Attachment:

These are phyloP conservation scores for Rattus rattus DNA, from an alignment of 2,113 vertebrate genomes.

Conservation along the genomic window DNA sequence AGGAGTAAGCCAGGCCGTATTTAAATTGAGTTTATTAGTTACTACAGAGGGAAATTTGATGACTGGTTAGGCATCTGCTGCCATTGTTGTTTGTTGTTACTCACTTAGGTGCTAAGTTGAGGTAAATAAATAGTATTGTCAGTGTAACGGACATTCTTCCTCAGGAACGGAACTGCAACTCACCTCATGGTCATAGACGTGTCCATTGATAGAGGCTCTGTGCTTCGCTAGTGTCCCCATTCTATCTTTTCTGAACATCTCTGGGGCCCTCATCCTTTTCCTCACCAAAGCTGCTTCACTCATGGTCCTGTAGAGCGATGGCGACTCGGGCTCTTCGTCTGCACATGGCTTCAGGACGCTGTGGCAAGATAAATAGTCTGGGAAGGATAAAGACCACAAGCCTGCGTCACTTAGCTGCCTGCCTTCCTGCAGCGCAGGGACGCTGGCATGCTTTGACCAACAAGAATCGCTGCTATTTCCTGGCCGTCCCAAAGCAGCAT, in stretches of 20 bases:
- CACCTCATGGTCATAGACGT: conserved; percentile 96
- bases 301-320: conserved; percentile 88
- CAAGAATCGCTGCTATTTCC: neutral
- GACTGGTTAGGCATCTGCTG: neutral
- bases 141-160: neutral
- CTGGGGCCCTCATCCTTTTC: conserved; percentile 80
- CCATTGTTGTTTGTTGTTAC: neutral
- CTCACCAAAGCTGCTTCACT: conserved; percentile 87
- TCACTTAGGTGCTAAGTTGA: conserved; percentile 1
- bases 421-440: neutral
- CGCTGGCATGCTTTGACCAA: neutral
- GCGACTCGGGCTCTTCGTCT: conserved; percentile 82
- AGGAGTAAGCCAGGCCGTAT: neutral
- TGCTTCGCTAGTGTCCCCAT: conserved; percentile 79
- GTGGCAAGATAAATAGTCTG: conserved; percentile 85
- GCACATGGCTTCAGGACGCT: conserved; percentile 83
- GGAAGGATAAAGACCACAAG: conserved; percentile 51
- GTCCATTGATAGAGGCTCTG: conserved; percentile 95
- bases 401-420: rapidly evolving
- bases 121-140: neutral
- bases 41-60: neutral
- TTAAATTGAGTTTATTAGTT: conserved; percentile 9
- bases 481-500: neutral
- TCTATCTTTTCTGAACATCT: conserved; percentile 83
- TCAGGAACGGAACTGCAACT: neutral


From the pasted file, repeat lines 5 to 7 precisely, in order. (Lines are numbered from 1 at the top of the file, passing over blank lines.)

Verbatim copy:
- CAAGAATCGCTGCTATTTCC: neutral
- GACTGGTTAGGCATCTGCTG: neutral
- bases 141-160: neutral